Sunday, 11 August 2013

Well that all went better than expected......!

So I've been back in the UK for about 4-5 weeks, after the thick end of 11 months in South America.

I actually left for Colombia 1 year ago today and it's 21 months since I decided to do all of this, which feels impossible

My first blog post mentioned my plan to learn Spanish, see Machu Picchu and the Salt Flats, as well as eat steak in Argentina.

I actually managed more than that, by not only learning Spanish, but doing so without classes or a teacher. Without doubt harder, but far more rewarding! As much as I've learnt in 12 months, I've still got so many areas to improve and luckily I still have the motivation to keep studying. It's all I was doing on the plane home!

As well as eating steak and visiting those places, I also managed to see the Atacama desert in northern Chile, as well as the Iguazu waterfalls on the Argentina/Brazil border.

Looking back over the last 12 months, it's been a fantastic adventure and it's shown me what you can achieve, when you find a passion for something.

Toilet seat in Argentina: 'May the force be with you!!!'

There were a number of 15 hours days studying Spanish, which was purely because I wanted to. Not to get a qualification, or because I had an exam in a few days - just because I wanted to do it.

In my previous 30 years, I've never had that.

Better late than never!

Now the plan is to teach myself German in Malta with my better half (we met in Colombia), before we hopefully move to Germany.

And to think I could still be bored, living in Basingstoke, if I didn't snap out of my virtual coma  >; )

Enough waffle, some photo's to finish off.......

Below: Villa de Leiva - a lovely old colonial town in Colombia....

Below: The random actors that walk about at the Andres DC/Chia restaurants - great fun!!!

Below: My better half....

Below: Machu Picchu.....

Below: The Salt Flats....

Below: The Atacama desert....

Below: The Argentinian steak I'd been after....

Below: Iguazu Falls, considered one of the 7 natural wonders of the world. The photo, without doubt, fails to do it justice.

Below: A Beetle in the town of Colonia, Uruguay (Especially for you Sounders!)

Below: More classic cars in Colonia, Uruguay.

Below: THE icon for Argentinians - a drawing of Maradona in La Boca.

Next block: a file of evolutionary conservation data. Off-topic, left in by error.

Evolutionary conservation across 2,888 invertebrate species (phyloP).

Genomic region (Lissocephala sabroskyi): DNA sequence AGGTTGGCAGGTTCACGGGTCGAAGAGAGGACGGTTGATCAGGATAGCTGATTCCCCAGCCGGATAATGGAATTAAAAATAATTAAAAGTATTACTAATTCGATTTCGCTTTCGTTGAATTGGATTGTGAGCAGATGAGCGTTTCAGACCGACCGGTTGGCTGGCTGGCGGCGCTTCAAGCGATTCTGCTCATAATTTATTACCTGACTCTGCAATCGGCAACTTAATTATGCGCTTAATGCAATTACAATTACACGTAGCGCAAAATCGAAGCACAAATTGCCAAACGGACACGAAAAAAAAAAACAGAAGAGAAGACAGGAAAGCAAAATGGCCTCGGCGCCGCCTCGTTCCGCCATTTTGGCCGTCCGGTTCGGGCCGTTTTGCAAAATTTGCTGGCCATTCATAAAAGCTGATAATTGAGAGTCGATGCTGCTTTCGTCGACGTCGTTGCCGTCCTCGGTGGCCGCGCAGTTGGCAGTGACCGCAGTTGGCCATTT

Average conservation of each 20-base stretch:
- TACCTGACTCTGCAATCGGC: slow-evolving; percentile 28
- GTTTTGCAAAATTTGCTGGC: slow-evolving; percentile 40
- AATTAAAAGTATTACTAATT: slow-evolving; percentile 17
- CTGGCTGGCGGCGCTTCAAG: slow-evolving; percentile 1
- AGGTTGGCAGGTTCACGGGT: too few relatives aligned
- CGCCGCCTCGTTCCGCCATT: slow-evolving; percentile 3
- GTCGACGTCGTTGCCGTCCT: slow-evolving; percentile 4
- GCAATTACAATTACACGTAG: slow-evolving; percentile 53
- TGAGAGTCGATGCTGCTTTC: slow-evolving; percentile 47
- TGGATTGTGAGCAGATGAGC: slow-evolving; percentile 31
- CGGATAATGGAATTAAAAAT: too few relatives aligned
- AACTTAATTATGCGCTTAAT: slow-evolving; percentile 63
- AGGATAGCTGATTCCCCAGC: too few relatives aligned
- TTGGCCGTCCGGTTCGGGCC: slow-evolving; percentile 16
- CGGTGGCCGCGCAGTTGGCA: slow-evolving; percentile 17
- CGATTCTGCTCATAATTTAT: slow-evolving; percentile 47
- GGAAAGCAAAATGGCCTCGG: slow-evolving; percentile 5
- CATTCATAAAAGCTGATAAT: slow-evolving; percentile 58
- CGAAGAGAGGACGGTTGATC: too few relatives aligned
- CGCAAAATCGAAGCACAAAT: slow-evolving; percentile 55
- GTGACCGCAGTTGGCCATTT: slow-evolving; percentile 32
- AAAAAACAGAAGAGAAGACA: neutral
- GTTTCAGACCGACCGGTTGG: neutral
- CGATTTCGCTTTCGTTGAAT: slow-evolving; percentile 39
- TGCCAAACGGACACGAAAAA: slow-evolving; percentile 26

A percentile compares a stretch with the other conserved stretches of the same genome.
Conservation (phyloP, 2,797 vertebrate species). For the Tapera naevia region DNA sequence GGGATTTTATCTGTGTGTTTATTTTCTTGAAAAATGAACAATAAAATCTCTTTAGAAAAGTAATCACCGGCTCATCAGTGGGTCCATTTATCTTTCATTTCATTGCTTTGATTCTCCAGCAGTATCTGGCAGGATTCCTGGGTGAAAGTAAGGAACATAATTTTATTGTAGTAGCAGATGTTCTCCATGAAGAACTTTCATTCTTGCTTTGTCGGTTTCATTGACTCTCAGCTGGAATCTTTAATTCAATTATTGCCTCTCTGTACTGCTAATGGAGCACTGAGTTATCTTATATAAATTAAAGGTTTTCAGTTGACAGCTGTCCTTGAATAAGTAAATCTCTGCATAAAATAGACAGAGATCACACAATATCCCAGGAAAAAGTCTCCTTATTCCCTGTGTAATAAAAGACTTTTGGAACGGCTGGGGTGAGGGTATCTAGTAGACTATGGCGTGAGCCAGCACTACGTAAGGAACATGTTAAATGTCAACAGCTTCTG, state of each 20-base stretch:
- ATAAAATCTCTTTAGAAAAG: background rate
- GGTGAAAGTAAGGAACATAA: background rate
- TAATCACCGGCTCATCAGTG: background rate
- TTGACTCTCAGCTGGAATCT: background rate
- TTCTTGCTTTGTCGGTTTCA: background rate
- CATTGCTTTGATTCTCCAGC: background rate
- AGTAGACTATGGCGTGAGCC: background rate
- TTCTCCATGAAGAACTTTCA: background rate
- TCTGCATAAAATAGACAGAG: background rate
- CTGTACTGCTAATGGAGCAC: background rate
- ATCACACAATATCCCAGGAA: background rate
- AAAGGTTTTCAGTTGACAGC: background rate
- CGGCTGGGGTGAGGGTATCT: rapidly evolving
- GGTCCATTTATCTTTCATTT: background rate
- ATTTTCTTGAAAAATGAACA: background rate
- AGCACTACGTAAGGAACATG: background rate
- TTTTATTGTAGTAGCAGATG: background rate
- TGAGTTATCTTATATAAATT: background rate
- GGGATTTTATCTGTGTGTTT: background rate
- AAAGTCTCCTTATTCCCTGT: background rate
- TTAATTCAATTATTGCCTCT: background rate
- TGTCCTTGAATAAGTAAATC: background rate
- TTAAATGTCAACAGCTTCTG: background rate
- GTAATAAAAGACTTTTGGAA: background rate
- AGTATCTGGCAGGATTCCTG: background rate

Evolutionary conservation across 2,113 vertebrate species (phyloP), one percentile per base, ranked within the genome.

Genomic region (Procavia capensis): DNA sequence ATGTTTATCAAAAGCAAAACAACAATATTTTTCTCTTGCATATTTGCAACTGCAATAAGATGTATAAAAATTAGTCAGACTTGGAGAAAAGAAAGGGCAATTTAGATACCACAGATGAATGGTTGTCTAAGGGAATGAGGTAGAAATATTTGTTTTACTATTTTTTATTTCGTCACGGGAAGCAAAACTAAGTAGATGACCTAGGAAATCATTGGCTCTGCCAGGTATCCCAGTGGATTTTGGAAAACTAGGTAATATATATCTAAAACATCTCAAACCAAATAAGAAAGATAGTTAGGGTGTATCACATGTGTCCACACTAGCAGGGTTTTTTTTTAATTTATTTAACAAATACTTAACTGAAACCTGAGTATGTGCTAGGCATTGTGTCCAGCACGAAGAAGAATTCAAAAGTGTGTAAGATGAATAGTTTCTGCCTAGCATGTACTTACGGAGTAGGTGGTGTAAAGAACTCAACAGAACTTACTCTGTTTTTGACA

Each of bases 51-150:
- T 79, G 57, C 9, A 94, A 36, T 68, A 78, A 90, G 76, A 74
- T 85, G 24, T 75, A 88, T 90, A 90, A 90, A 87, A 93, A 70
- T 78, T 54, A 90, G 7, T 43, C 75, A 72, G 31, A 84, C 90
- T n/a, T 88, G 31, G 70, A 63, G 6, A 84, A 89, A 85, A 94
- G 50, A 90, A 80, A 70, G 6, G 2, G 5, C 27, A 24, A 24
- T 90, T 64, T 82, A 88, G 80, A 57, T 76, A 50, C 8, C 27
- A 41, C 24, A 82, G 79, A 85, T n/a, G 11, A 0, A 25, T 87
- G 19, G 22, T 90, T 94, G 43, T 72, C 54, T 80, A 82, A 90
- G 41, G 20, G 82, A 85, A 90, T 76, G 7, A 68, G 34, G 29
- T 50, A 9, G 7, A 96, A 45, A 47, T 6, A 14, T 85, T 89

Chao for now!

Monday, 1 April 2013

My language learning methods....

No one has actually asked for this, but it may be of interest to some!

If you have zero interest in learning a language, this post will BORE you, so please skip it!

First of all, what are my observations on learning my first foreign language?

  • It's VERY rewarding. I was chatting to a French guy in Spanish the other day - a great feeling!
  • Doing it in your 30th year is not too late. I hope to continue learning languages now and I have no concern that I'll be in my 30's.
  • I believe anyone can learn a foreign language, if they genuinely have the desire to do so. I failed my French G.C.S.E at 16 getting a 'D' grade, so I'm not a naturally gifted language learner. I've just found a better way!
  • If you use the right methods, you can develop incredibly quickly. You'll surprise yourself and wonder why you didn't start doing it years before......
  • I assumed listening would be easier than speaking, but for me, it was the other way around. However, it varies from person to person. My friend who's learnt Norwegian finds listening easier, which suggests to me it's got a lot to do with personality type. When I chat to him on Skype, I'm the one talking too much and he's always listening!
  • In my case, learning a language didn't just happen, I had to put a LOT of time into it. I haven't studied this hard for anything in my life, it's taken a lot of effort. This makes it all the more rewarding however. Even though I can speak Spanish, I still feel I have so much more to learn and I'm still spending hours EVERY day to improve my level.


For anyone who's interested in learning a language, perhaps a little info on what I've done would be of help. It's well worth mentioning that people have different ways of learning, so some of the things I've done may not be quite so effective for others. I'd
 be surprised if the majority of people didn't find the following quite useful however.

The internet is full of resources, mostly free, that allow you to learn a language far more effectively than you ever did at school.

  • For Spanish specifically, 'Synergy Spanish' ( was a fantastic foundation for my language learning. Every school should buy it and watch their students learn more in weeks, than they've ever done in years.
  • Put your phone and computer into your target language, to help with immersion.
  • For inspiration, you don't have to look much further than Benny Lewis at Fluent in 3 months. He only spoke English at 21 and had difficulty with that growing up, requiring a speech therapist at one stage. He's since learnt about 15 languages before his 30th birthday last year - he maintains 8 of them. He has a 'Language hacking guide' that's great for explaining how to learn languages in general. More than anything, Benny and his guide are very motivational!
          Benny talking at a TED conference about his language learning (17 minutes long).
  • The resource I've used the most, is an smart phone application by MOSAlingua. I can't praise this highly enough, it's the best language learning app I've found and I've tried a lot! It uses the well known spaced repetition system (SRS), to show you words and phrases on a regular basis. If you remembered the word easily, you can select the required button and it'll ask you again in a week perhaps. If it was harder, it'll ask you in 24 hours. It's designed to keep jogging your memory before you forget a word, which quickly adds it into your long term memory.